[16] We first stumbled upon the transport of coherently aligned voltage samples over wide area networks in the early development of the Manastash Ridge Radar system [Sahr and Lind, 1997]. At that time, the fundamental nature of this approach was not clear to us. The available data network was fairly limited in bandwidth (500 kb/s), and only two sites were connected and processed for the resulting passive radar applications. This level of available bandwidth is useful, but can be fairly limiting for wide RF bandwidths sampled at high dynamic ranges. It is currently possible to do better than this in many locations. However, in practice, it can be quite difficult or expensive to achieve high performance networking in remote locations (e.g., dedicated fiber or expensive satellite uplinks). Wireless approaches do offer some deployment advantages for a coherent software radio array, and the potential for self networking arrays is very interesting.

[17] As networks have become ubiquitous and bandwidths have increased, it has become clear that voltage level RF transport is a key element in enabling highly flexible and distributed software radio sensor networks. In retrospect, a clue to the general importance of wide area voltage transport could have been recognized in VLBI techniques, which evolved from transport of data using tape, then disk, and most recently networked transport of large coherent RF bandwidths with low dynamic range (eVLBI) [Szomoru et al., 2004].

[18] In a networked coherent software radio array the useable bandwidth for transporting RF signals is in general limited and often asymmetric between sites. This limitation forces selective and intelligent use of the available network bandwidth. Typical bandwidths in the ISIS Array currently range from about 1 to 10 Mb/s with relatively low latencies and good connectivity. This was achieved by preferentially selecting well connected sites.

[19] In coping with bandwidth limits and asymmetries an obvious approach is to limit array performance in some manner. A simple means to do this is to limit the array duty cycle or operate in a burst mode of operation. Another method is to transport limited bandwidths in order to identify time intervals which would be valuable for intensive processing. Multiple signal distributed compressive sensing [Baron et al.2009] also provides some indication of a useful means of data bandwidth reduction for a distributed software radio array. Applying such techniques in an array wide sense is a future direction for investigation.

1.4 Software Radio Signal Processing

[20] Software radio offers great flexibility in the signal processing and analysis of radio signals from an instrument array. We have discussed patterns for Software Radar signal processing in previous work [Grydeland et al., 2005], and many of the same approaches and patterns work equally well for networks of software radio systems.

[21] Signal processing implemented in software using general purpose computers helps to avoid many of the costs associated with the re-implementation of systems due to changes in the underlying hardware technology. It also allows us to take advantage of improvements in computing and networking capacity to increase the capabilities and performance of radio science systems and to share computing capacity between systems.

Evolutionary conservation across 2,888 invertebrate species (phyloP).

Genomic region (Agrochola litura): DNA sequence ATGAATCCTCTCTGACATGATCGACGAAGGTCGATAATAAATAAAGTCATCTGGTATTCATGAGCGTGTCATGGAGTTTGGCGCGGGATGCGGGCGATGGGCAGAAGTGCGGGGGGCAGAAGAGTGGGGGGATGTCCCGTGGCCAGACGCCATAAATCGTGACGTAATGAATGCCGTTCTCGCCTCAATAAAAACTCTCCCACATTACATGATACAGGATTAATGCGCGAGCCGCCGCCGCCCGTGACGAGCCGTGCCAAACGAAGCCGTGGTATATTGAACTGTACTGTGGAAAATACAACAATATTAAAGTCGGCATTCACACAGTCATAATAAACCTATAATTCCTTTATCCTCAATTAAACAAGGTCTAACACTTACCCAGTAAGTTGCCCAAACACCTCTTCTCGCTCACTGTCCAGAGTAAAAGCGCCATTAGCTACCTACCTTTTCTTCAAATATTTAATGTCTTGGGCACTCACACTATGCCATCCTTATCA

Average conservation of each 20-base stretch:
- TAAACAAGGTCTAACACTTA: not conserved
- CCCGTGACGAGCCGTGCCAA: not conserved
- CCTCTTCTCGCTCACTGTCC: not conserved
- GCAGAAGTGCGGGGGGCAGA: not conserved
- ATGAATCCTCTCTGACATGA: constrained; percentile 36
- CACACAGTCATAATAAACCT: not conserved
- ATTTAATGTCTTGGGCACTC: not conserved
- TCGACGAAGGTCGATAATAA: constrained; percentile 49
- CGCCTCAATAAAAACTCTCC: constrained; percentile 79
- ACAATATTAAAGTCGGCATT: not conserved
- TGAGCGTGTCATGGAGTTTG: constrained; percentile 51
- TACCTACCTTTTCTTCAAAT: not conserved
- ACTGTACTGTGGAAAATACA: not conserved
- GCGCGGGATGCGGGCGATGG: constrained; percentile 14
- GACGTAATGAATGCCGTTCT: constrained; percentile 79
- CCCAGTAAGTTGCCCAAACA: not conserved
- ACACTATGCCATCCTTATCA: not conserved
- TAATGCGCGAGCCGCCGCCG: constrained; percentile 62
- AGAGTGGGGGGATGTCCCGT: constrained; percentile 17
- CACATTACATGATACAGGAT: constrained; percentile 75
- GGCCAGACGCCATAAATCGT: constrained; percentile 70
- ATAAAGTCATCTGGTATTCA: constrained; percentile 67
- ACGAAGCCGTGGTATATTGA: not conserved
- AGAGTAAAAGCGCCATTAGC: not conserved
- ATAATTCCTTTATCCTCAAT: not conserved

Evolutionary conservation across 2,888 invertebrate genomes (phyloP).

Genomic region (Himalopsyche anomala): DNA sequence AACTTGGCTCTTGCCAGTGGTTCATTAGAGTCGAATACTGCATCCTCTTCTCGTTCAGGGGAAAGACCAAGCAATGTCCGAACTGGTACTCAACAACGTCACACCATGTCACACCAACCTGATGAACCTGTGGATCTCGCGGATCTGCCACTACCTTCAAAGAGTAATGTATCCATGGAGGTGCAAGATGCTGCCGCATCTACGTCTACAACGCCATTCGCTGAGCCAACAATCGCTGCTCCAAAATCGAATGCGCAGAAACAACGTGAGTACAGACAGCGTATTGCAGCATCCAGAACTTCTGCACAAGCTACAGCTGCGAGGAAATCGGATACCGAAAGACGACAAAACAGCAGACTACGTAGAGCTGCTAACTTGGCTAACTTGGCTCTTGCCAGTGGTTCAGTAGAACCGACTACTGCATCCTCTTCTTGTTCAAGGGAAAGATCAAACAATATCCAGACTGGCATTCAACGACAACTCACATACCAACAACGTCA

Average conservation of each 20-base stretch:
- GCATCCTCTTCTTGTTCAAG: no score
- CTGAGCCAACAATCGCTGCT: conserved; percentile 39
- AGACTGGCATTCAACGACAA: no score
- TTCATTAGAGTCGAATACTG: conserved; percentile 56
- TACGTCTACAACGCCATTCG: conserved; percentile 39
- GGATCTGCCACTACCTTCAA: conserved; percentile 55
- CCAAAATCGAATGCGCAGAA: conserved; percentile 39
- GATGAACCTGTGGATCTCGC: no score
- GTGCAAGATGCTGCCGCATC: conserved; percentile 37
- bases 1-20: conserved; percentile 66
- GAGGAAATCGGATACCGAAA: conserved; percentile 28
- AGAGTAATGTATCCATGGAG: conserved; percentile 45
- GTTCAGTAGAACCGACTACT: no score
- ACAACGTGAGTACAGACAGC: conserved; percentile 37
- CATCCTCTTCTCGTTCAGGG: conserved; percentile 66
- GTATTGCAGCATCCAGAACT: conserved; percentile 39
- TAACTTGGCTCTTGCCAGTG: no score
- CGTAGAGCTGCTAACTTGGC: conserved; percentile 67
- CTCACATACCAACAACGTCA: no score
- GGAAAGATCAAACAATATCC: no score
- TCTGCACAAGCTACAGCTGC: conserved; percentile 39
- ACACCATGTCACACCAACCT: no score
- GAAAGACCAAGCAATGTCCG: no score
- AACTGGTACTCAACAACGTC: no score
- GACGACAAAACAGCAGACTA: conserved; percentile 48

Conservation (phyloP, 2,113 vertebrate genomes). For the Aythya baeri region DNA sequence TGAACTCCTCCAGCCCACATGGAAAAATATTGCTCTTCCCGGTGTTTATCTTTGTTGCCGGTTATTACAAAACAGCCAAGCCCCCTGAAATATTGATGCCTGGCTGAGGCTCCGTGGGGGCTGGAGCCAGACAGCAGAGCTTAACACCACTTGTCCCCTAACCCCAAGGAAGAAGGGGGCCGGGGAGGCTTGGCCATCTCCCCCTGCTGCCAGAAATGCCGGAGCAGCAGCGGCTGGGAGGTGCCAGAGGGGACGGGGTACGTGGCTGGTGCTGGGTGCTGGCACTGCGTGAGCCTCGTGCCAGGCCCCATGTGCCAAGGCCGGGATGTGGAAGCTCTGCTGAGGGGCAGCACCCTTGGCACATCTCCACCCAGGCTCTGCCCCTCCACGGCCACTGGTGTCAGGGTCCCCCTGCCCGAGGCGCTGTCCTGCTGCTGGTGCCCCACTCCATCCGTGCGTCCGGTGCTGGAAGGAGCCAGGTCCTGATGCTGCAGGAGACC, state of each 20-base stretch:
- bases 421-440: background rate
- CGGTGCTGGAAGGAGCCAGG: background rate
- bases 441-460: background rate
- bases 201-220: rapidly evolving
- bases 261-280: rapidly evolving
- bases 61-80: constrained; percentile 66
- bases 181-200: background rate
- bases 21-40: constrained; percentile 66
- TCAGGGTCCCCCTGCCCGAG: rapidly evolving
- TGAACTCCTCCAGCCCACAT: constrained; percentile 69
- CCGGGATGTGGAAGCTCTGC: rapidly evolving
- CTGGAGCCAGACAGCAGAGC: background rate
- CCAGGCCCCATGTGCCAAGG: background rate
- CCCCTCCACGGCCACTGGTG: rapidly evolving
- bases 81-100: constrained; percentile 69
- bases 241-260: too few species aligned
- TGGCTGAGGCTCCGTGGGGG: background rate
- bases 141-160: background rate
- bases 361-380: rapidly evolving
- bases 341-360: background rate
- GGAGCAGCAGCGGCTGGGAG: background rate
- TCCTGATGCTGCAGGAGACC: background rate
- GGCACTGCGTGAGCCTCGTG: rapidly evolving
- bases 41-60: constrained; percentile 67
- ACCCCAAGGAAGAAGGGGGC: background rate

[22] This flexibility comes at a price as the initial implementation of the needed software can be complex and limited in performance. The later problem can be mitigated to some extent using specialized processors to accelerate selected operations (e.g., digital filtering) where the implementation cost and difficulty can be kept low. However, for our applications, we have explicitly decided to limit the RF bandwidths that we capture and process to the relatively narrow limits (i.e., kHz to MHz), which can be handled with off the shelf computing systems and networks.

2 ISIS Array Overview

[23] The ISIS Array is a prototype coherent software radio array. It is designed to operate as a flexible multi-role distributed radio science instrument. Operational modes involving active and passive multistatic radar imaging, satellite beacon observation of total electron content (TEC) and scintillation, and radio intercept and time difference of arrival (TDOA) applications are supported over a wide range of operating frequencies (0.5 to 1500 MHz). Appropriate antennas must be used, and some analog reconfiguration can be required for specific experiments or applications.

[24] The array is constructed using a series of MIDAS-Mobile data systems which can coherently capture wide bandwidths of RF signals from a variety of antennas. The array is capable of applying high performance Grid based computing to the real time and batch processing requirements of a variety of experiments. The underlying software radar technology allows a consistent platform for data collection, processing, and control.

[25] Seven primary MIDAS-M nodes were constructed and installed between 2004 and 2007. An additional equivalent capability is also in use at the Millstone Hill Incoherent Scatter Radar as part of the IS radar data acquisition system. Two of these systems were used to replace legacy receivers that were used in the Manastash Ridge Radar System. These systems form the core of the ISIS array as it currently exists, although one of the sites (NRAO Green Bank) has recently been withdrawn from the field.

2.1 Scientific Motivation